Almost every business needs to collect and store information, in both physical and digital forms. You’ll create, send, and receive things like purchase orders, contracts, invoices, and process documentation.
These stored documents and pieces of information are necessary to keep your business running, but they can also leave you vulnerable when it comes time to dispose of them; if a competing business or an individual with ill intentions gets hold of your private information, they could use it against you.
Sometimes that means stealing trade secrets. Other times that means obtaining personal information that belongs to your clients.
So how can you be sure that your company is disposing of information responsibly?
There are a few high-level strategies that can help you perfect your disposal efforts:
- Come up with a formal policy. First, you’ll need to have a formal “information disposal” policy in place. If you don’t have the specifics written down, you can’t possibly expect your partners and employees to follow your rules precisely. Instead, you’ll have everyone following a different system, and of course, you’ll end up with documents falling through the cracks.
- Make it easy. Nobody wants to take an hour out of their day to manually check to make sure all documents are being disposed of responsibly. If information disposal is too difficult or time-consuming in your business, it won’t be executed consistently or reliably. Instead, it’s in your best interest to make things as easy as possible.
- Set expiration dates. You should keep documents and pieces of information for a set amount of time. This expiration date may be different for different types of documents, so make sure to set it manually for each type of information you collect.
With physical documents, there are a few reliable disposal methods, but the most secure and reliable is disposal through shredding. Most offices will have at least one paper shredder available, but these can be inefficient; for example, all it takes is one paperclip or staple to cause a jam, and you’ll probably have to feed small stacks of papers through manually, one at a time.
Instead, it’s much more efficient to hire a paper shredding service. These services may vary, but they usually allow you to keep all your documents to-be-shredded in one location. Periodically, they’ll retrieve these documents and shred them to bits all at once, so you don’t have to worry about conducting the process manually or making a mistake along the way.
Digital documents make things a bit more complicated since there are different ways to store them. If data security is a priority, it’s a good idea to make sure all your data and documents are encrypted and secure; that means storing them on an encrypted platform and/or password-protecting them, then relying only on secure networks to send, receive, or otherwise access them.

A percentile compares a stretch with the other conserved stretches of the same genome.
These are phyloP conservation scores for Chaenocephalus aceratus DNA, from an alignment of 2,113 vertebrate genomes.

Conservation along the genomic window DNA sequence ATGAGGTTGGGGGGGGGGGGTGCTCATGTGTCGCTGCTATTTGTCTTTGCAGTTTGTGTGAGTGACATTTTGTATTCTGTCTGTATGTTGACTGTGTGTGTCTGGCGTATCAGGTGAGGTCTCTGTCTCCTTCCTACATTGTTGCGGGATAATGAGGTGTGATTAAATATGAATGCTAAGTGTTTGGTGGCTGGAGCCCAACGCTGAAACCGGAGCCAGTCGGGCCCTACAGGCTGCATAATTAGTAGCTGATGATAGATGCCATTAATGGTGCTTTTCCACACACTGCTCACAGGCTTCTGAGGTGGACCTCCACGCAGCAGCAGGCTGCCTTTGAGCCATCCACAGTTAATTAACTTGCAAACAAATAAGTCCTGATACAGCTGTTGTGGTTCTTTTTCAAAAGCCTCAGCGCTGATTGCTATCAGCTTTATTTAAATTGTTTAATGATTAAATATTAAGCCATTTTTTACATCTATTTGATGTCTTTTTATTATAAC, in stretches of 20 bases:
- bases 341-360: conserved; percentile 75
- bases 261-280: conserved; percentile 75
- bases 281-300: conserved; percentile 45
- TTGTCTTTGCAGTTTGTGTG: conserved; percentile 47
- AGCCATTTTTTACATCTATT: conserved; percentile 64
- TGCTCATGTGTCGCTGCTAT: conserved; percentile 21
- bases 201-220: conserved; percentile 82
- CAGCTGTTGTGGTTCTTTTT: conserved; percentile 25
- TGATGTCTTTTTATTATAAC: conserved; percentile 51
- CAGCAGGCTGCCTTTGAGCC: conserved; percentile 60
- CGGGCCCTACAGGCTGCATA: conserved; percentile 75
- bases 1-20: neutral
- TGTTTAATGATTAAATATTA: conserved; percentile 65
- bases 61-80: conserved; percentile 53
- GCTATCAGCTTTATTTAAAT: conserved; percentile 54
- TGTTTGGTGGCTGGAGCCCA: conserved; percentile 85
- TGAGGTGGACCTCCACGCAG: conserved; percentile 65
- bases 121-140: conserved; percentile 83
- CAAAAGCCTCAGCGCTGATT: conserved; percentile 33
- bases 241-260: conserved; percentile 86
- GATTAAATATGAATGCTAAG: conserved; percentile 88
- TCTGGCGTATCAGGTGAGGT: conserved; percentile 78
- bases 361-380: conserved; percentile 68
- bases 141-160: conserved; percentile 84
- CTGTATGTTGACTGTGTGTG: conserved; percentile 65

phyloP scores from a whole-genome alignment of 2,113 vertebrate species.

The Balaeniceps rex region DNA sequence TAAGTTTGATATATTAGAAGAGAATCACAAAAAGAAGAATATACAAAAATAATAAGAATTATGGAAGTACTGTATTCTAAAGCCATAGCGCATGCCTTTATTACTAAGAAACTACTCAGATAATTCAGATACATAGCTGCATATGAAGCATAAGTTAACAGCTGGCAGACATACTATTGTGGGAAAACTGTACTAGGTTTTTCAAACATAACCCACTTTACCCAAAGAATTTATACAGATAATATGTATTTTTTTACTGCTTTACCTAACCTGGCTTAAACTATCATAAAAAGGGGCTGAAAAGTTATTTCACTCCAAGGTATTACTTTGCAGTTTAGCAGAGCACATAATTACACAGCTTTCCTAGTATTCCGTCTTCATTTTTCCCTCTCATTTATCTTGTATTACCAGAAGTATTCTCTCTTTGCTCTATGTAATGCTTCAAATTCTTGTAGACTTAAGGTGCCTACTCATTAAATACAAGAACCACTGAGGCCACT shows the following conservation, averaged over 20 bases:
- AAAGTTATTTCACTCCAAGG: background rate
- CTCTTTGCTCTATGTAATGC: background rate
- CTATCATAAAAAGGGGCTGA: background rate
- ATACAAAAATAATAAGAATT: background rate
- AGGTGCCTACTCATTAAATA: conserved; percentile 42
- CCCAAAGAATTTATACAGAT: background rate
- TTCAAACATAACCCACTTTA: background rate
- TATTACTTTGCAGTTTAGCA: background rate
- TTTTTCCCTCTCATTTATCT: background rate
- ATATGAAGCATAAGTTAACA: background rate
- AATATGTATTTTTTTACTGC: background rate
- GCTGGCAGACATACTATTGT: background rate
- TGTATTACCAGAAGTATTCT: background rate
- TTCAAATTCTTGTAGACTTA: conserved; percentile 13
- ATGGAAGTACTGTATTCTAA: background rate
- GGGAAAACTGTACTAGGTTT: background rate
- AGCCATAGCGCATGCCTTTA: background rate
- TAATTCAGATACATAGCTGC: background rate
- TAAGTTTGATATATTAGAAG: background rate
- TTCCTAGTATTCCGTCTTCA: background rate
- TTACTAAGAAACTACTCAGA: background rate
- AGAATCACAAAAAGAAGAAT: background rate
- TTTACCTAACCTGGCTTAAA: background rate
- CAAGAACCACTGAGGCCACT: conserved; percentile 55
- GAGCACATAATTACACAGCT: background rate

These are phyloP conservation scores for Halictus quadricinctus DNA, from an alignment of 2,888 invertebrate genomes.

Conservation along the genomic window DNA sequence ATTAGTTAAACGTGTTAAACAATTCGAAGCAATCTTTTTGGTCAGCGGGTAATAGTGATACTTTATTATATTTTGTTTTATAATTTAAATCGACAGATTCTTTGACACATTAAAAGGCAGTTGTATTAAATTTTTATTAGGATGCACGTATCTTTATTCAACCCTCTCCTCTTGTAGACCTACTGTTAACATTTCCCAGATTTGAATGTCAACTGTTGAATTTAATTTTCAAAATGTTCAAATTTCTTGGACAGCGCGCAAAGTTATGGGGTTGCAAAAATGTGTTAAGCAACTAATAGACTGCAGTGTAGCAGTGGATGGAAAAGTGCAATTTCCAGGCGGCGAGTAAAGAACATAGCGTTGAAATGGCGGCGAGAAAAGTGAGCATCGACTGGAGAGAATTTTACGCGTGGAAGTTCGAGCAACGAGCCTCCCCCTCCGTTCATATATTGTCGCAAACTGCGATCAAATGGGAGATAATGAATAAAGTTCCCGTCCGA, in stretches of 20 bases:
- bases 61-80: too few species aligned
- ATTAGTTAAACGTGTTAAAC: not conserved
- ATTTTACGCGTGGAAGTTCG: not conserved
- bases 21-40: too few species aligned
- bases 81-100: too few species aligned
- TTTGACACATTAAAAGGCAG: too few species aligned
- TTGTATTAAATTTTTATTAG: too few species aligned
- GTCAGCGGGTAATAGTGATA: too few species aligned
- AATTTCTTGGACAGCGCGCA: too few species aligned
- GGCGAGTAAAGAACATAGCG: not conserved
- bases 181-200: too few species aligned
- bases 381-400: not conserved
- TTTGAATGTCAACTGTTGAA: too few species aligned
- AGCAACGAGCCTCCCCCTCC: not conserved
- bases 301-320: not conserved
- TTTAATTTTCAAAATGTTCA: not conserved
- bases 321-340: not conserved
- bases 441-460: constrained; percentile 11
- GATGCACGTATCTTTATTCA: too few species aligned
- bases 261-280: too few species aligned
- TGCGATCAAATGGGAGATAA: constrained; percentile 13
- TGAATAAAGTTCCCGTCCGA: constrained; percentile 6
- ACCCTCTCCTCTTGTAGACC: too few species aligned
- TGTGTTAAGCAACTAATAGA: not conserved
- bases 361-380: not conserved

If you no longer need a document or piece of information, merely deleting it isn’t enough to guarantee its full disposal. Emptying your Recycle Bin will remove the file from visibility, but that doesn’t mean it’s completely gone from your hard drive (unless you’re using a solid state drive). Similarly, deleting a document from your cloud storage platform may not be enough to guarantee it’s no longer retrievable.
For cloud storage platforms, your best course of action is to only work with a cloud storage provider you trust, and ensure you keep your login credentials under lock-and-key. Users within your company shouldn’t have access to files that aren’t relevant to them, and everyone should be using a very strong password (and changing that password regularly).
After “deleting” files from your computer’s hard drive, you’ll face a risk when it comes time to dispose of the device itself. There are several steps you’ll want to take before selling or recycling your computer, just to make sure the next person who gets a hand on the device won’t be able to gain access to your information.
Deauthorizing the computer and uninstalling all your programs is a good start, but you’ll want to take one step further and use a factory reset to wipe your hard drive clean. Even then, it’s not a bad idea to work with an electronics recycling center to make sure your digital device is disposed of securely and responsibly.
It doesn’t cost much money or take much time to keep your information disposal policies in good shape. Once you have a system in place, you can (mostly) expect it to run on autopilot.
That said, it’s still a good idea to conduct a periodic audit of your procedures to make sure they’re being followed by all your employees, and to see if any sections need updating.
How is your company disposing of information properly?